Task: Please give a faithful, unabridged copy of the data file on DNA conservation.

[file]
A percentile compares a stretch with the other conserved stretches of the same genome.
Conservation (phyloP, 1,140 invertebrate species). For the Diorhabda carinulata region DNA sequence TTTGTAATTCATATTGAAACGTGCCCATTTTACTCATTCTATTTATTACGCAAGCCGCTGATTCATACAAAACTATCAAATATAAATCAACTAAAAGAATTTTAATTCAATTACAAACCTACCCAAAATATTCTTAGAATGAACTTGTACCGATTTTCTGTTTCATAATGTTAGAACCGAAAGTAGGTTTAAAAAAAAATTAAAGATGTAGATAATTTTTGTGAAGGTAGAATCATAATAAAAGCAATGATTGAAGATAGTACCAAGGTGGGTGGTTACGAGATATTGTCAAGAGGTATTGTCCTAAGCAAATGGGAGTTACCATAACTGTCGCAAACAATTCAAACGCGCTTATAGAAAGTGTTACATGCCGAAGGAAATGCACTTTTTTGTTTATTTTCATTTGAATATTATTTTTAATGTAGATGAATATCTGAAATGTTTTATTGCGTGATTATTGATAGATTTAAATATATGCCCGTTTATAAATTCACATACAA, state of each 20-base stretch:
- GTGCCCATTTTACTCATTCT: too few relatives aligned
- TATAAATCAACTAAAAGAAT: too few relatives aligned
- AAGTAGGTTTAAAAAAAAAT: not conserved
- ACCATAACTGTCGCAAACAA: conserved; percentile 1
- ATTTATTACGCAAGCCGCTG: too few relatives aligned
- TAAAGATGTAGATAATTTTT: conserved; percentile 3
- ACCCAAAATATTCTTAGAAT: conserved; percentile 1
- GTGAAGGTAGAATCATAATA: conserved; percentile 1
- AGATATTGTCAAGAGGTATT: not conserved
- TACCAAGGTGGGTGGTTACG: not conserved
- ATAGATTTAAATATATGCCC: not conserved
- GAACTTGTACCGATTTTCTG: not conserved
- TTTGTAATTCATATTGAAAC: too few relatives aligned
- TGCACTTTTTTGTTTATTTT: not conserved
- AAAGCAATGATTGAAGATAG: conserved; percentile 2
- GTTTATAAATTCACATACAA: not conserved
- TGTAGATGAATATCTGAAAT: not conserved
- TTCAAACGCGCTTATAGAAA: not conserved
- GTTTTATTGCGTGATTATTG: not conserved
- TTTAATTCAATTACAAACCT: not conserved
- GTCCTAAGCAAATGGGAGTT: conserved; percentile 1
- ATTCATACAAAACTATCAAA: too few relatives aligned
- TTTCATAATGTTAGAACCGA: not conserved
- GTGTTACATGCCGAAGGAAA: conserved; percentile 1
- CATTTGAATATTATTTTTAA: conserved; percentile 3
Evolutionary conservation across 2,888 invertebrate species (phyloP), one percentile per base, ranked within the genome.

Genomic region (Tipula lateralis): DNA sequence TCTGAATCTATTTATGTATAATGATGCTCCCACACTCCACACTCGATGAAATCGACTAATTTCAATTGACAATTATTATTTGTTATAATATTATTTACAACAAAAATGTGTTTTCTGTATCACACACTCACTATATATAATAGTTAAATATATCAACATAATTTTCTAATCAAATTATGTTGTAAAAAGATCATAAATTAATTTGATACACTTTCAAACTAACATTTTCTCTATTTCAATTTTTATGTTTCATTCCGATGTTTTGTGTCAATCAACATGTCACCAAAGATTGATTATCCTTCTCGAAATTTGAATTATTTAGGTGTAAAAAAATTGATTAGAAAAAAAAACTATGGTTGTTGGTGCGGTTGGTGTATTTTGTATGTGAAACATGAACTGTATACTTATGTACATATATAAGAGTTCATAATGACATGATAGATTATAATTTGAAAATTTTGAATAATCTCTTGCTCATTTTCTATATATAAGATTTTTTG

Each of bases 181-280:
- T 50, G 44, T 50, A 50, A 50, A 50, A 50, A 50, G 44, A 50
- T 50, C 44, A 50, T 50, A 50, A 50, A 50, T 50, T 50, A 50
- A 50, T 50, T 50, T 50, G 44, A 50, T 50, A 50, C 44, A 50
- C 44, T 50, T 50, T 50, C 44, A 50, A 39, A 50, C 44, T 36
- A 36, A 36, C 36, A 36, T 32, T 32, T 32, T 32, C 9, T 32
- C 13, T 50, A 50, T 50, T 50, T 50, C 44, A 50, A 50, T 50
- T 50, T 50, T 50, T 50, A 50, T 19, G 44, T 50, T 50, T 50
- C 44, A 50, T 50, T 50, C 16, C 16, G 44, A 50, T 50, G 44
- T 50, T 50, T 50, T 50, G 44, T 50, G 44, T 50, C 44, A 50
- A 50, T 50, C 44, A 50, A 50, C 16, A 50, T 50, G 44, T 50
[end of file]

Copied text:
A percentile compares a stretch with the other conserved stretches of the same genome.
Conservation (phyloP, 1,140 invertebrate species). For the Diorhabda carinulata region DNA sequence TTTGTAATTCATATTGAAACGTGCCCATTTTACTCATTCTATTTATTACGCAAGCCGCTGATTCATACAAAACTATCAAATATAAATCAACTAAAAGAATTTTAATTCAATTACAAACCTACCCAAAATATTCTTAGAATGAACTTGTACCGATTTTCTGTTTCATAATGTTAGAACCGAAAGTAGGTTTAAAAAAAAATTAAAGATGTAGATAATTTTTGTGAAGGTAGAATCATAATAAAAGCAATGATTGAAGATAGTACCAAGGTGGGTGGTTACGAGATATTGTCAAGAGGTATTGTCCTAAGCAAATGGGAGTTACCATAACTGTCGCAAACAATTCAAACGCGCTTATAGAAAGTGTTACATGCCGAAGGAAATGCACTTTTTTGTTTATTTTCATTTGAATATTATTTTTAATGTAGATGAATATCTGAAATGTTTTATTGCGTGATTATTGATAGATTTAAATATATGCCCGTTTATAAATTCACATACAA, state of each 20-base stretch:
- GTGCCCATTTTACTCATTCT: too few relatives aligned
- TATAAATCAACTAAAAGAAT: too few relatives aligned
- AAGTAGGTTTAAAAAAAAAT: not conserved
- ACCATAACTGTCGCAAACAA: conserved; percentile 1
- ATTTATTACGCAAGCCGCTG: too few relatives aligned
- TAAAGATGTAGATAATTTTT: conserved; percentile 3
- ACCCAAAATATTCTTAGAAT: conserved; percentile 1
- GTGAAGGTAGAATCATAATA: conserved; percentile 1
- AGATATTGTCAAGAGGTATT: not conserved
- TACCAAGGTGGGTGGTTACG: not conserved
- ATAGATTTAAATATATGCCC: not conserved
- GAACTTGTACCGATTTTCTG: not conserved
- TTTGTAATTCATATTGAAAC: too few relatives aligned
- TGCACTTTTTTGTTTATTTT: not conserved
- AAAGCAATGATTGAAGATAG: conserved; percentile 2
- GTTTATAAATTCACATACAA: not conserved
- TGTAGATGAATATCTGAAAT: not conserved
- TTCAAACGCGCTTATAGAAA: not conserved
- GTTTTATTGCGTGATTATTG: not conserved
- TTTAATTCAATTACAAACCT: not conserved
- GTCCTAAGCAAATGGGAGTT: conserved; percentile 1
- ATTCATACAAAACTATCAAA: too few relatives aligned
- TTTCATAATGTTAGAACCGA: not conserved
- GTGTTACATGCCGAAGGAAA: conserved; percentile 1
- CATTTGAATATTATTTTTAA: conserved; percentile 3
Evolutionary conservation across 2,888 invertebrate species (phyloP), one percentile per base, ranked within the genome.

Genomic region (Tipula lateralis): DNA sequence TCTGAATCTATTTATGTATAATGATGCTCCCACACTCCACACTCGATGAAATCGACTAATTTCAATTGACAATTATTATTTGTTATAATATTATTTACAACAAAAATGTGTTTTCTGTATCACACACTCACTATATATAATAGTTAAATATATCAACATAATTTTCTAATCAAATTATGTTGTAAAAAGATCATAAATTAATTTGATACACTTTCAAACTAACATTTTCTCTATTTCAATTTTTATGTTTCATTCCGATGTTTTGTGTCAATCAACATGTCACCAAAGATTGATTATCCTTCTCGAAATTTGAATTATTTAGGTGTAAAAAAATTGATTAGAAAAAAAAACTATGGTTGTTGGTGCGGTTGGTGTATTTTGTATGTGAAACATGAACTGTATACTTATGTACATATATAAGAGTTCATAATGACATGATAGATTATAATTTGAAAATTTTGAATAATCTCTTGCTCATTTTCTATATATAAGATTTTTTG

Each of bases 181-280:
- T 50, G 44, T 50, A 50, A 50, A 50, A 50, A 50, G 44, A 50
- T 50, C 44, A 50, T 50, A 50, A 50, A 50, T 50, T 50, A 50
- A 50, T 50, T 50, T 50, G 44, A 50, T 50, A 50, C 44, A 50
- C 44, T 50, T 50, T 50, C 44, A 50, A 39, A 50, C 44, T 36
- A 36, A 36, C 36, A 36, T 32, T 32, T 32, T 32, C 9, T 32
- C 13, T 50, A 50, T 50, T 50, T 50, C 44, A 50, A 50, T 50
- T 50, T 50, T 50, T 50, A 50, T 19, G 44, T 50, T 50, T 50
- C 44, A 50, T 50, T 50, C 16, C 16, G 44, A 50, T 50, G 44
- T 50, T 50, T 50, T 50, G 44, T 50, G 44, T 50, C 44, A 50
- A 50, T 50, C 44, A 50, A 50, C 16, A 50, T 50, G 44, T 50